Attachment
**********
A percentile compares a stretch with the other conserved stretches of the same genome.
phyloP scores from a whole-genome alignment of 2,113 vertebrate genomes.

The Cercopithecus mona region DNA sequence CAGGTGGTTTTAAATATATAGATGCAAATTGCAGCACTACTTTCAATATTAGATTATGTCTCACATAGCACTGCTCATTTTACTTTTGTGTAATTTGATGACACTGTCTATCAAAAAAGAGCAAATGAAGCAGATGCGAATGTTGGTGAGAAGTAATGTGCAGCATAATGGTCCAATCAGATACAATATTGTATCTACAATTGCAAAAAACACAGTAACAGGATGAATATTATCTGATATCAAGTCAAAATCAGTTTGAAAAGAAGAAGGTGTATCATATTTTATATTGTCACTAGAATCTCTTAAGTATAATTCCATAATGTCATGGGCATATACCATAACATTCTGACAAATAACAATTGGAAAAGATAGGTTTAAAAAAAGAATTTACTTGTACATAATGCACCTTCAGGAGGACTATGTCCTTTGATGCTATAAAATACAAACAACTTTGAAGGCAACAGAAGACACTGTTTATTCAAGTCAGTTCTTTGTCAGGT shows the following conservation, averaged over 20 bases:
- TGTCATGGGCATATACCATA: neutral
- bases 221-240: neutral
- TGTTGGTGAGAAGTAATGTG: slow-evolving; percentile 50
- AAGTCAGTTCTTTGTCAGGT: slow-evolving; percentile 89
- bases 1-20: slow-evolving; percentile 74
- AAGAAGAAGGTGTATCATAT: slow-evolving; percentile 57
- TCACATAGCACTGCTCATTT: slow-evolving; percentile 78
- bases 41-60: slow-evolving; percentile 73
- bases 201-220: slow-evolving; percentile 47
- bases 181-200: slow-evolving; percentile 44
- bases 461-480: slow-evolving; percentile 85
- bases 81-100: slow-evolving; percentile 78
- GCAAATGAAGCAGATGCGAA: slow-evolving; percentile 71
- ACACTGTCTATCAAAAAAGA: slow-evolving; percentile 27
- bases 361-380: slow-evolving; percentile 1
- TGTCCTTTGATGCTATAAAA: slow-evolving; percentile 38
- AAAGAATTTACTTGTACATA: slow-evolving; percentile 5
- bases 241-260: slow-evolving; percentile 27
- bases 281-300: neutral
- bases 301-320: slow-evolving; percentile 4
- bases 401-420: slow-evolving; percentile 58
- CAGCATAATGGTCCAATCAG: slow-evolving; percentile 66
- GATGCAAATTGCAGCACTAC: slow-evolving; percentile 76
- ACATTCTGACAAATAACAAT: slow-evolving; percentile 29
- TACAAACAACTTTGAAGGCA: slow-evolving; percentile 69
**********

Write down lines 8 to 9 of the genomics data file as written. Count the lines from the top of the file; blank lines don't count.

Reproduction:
- bases 1-20: slow-evolving; percentile 74
- AAGAAGAAGGTGTATCATAT: slow-evolving; percentile 57